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hemisphere/molded mousses


QbanCrackr
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so i came across some really nice looking desserts online from a bakery and was wondering how they got them to look so pretty...i'm good with making mousses and stuff but not so much with the presentation...usually thats just a dollop in a bowl or something =/

in any case, here are some links to pictures with my ideas on how i'd get them like that.....maybe some of y'all can contribute with the proper way? :)

#1 appears to be a raspberry + chocolate mousse in an oval shape with a raspberry gelee on top?

piping layers into a stainless mold then topping with the gelee and freezing to set?

#2 by color maybe a mango mousse topped with a kiwi and blueberry...

same as above?

#3 chocolate mousse domes

silicon mold, freeze to set, turn out and cover with pate a glacer? (spelling on that one?

#4 triple chocolate mousse

same as #2?

i'd really love to be able to do these for friends and family, any help would be amaaaazing :)

-d

Danny

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Hello QbanCrackr,

You found some pretty patisserie there!

For my money:

1. As you say. Probably individual moulds. The first mousse layer is piped in. Then chilled (we would use a blast chiller) - this ensures a clean line between the layers. Then the second layer is added. Chilled again. Then the glaze is added and the product is not normally frozen again (although it may be). This kind of glaze is most often bought in by patisseries (then coloured for use) but can be made. Here is an example recipe: http://lapatisseriedebarzaz.over-blog.com/article-11371539.html. I am happy to translate this if you would like.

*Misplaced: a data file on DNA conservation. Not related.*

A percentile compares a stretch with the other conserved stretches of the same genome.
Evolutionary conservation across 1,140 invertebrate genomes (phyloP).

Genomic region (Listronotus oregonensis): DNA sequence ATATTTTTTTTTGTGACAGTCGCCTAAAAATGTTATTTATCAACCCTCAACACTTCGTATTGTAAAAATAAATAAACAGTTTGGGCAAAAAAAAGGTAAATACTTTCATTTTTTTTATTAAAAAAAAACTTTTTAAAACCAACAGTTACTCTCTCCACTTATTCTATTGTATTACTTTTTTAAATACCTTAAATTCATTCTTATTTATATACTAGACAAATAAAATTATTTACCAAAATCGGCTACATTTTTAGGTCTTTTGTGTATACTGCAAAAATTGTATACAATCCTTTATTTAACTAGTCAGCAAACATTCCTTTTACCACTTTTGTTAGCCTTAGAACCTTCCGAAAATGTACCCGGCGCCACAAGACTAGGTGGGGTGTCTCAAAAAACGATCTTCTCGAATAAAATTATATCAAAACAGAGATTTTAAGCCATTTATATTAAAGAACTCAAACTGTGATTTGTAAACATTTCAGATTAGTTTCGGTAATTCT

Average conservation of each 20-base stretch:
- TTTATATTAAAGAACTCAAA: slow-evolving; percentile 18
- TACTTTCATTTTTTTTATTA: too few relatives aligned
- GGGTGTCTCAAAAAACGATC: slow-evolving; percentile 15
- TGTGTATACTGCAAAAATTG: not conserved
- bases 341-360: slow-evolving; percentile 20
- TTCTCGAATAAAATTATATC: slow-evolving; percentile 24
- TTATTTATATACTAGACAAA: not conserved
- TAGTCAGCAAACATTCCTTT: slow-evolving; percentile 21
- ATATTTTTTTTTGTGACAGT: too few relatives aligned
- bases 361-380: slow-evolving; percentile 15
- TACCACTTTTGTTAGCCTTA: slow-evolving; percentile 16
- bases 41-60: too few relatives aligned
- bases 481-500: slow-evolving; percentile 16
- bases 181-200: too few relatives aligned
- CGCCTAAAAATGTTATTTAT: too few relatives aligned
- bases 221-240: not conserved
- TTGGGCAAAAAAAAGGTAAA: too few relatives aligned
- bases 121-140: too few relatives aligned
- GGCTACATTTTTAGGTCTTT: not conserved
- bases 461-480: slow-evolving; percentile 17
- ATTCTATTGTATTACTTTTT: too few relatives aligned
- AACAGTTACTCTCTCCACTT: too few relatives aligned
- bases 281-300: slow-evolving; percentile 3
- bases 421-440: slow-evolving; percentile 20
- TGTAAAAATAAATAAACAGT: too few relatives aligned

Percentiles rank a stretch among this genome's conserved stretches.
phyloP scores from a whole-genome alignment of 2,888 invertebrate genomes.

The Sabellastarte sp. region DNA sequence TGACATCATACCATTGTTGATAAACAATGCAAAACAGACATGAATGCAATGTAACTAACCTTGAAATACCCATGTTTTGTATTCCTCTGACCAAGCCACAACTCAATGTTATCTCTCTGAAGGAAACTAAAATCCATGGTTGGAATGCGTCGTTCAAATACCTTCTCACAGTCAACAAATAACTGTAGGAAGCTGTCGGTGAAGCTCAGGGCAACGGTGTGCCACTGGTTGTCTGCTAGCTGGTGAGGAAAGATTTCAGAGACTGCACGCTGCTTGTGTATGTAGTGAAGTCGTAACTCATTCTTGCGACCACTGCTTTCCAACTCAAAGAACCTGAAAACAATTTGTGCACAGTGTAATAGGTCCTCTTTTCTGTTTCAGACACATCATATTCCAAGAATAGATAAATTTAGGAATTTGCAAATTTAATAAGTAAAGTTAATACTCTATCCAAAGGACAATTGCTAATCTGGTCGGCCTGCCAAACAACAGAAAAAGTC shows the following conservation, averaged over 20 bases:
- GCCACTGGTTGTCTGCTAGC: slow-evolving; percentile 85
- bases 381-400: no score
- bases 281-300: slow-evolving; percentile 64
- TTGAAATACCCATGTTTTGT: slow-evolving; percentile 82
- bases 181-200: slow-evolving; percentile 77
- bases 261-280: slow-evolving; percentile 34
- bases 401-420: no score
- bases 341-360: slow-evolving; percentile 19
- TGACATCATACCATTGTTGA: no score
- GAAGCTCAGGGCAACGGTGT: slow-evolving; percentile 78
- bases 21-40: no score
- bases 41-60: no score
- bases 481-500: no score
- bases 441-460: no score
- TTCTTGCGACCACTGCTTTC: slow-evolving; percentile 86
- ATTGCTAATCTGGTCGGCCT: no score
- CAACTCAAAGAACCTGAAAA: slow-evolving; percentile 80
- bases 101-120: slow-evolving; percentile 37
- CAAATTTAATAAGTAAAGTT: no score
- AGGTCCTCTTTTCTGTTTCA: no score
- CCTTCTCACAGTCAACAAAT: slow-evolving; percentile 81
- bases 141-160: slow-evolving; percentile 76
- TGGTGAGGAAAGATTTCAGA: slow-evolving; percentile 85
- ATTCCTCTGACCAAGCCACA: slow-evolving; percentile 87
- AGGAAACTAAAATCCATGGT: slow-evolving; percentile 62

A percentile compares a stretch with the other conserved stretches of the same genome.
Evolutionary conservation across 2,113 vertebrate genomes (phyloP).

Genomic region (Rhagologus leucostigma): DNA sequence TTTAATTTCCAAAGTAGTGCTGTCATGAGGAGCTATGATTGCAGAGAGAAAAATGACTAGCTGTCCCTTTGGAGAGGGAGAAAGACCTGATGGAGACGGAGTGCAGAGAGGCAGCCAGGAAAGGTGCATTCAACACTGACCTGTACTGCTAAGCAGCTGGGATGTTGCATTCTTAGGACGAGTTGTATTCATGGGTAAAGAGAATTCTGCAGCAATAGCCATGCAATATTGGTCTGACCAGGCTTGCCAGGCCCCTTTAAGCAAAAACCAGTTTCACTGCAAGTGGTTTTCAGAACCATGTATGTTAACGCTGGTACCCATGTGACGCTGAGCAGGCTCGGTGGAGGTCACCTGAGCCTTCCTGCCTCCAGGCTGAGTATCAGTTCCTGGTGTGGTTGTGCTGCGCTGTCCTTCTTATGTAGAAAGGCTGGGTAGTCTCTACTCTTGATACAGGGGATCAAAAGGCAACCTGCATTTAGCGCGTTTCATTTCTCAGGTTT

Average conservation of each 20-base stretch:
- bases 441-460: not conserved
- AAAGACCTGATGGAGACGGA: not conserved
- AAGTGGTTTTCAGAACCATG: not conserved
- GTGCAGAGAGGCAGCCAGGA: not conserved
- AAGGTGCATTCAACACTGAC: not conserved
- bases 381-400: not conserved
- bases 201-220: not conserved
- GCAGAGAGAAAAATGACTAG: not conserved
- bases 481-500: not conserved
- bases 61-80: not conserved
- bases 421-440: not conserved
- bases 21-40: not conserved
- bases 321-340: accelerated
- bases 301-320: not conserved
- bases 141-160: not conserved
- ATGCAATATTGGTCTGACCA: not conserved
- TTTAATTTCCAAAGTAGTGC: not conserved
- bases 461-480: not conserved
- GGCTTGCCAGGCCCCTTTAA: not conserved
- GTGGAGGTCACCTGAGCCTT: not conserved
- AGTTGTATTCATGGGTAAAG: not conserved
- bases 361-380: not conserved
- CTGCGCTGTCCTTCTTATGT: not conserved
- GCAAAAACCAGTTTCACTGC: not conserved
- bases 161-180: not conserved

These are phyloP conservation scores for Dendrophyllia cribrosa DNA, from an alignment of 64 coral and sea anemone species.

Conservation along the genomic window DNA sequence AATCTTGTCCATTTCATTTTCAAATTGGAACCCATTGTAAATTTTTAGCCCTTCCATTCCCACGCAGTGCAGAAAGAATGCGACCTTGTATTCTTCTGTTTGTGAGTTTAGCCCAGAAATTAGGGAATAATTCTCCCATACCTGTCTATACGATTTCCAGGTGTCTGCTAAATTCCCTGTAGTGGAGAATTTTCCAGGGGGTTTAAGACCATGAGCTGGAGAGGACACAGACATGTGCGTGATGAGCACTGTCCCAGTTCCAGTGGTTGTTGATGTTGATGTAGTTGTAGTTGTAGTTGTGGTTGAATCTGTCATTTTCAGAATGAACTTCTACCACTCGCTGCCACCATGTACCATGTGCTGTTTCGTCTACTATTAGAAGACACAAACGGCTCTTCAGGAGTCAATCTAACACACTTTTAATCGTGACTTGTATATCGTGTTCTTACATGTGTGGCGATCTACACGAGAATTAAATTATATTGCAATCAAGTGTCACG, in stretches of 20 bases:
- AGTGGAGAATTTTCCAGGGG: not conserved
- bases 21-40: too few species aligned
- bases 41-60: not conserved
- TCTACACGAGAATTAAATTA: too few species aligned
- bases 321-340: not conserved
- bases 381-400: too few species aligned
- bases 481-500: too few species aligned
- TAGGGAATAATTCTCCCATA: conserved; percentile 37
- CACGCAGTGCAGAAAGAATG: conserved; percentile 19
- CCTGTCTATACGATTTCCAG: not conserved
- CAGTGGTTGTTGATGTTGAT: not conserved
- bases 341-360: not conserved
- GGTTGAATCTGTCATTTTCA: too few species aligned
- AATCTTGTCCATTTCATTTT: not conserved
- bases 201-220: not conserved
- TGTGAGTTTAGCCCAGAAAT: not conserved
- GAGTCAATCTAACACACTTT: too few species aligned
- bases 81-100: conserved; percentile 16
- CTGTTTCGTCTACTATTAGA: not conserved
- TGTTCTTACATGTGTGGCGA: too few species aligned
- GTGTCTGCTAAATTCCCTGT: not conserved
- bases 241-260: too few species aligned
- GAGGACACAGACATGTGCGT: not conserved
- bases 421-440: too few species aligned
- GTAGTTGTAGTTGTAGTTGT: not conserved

This kind of patisserie can be made in a large frame and then the pieces stamped/cut out (this is why they are often square edged - it causes less wastage and means you can use a knife!) Here though you can see the chocolate mousse is at different heights which implies they were done individually. Probably line the moulds with acetate ribbon.

NB There is most probably some kind of biscuit (i.e. thin sponge) at the bottom of these even though it is not visible.

2. These are similar to the previous ones but look like mini individual charlottes. That is to say, the funky coloured bottom halves are in fact a thin genoise (or similar biscuit), coloured with one of a variety of techniques (eg colour applied directly to silpat before the batter is spread onto it and baked) and then cut and placed into the mould. A large sheet of genoise will be baked and the individual pieces cut out. As above, there is probably also a disc of genoise at the bottom. There also may well be some kind of gelee/fruit insert in the middle of the mousse.

The coloured portion may not be genoise. It may, for instance, be coloured chocolate (done onto acetate and then used to line the moulds).

The glaze is as above.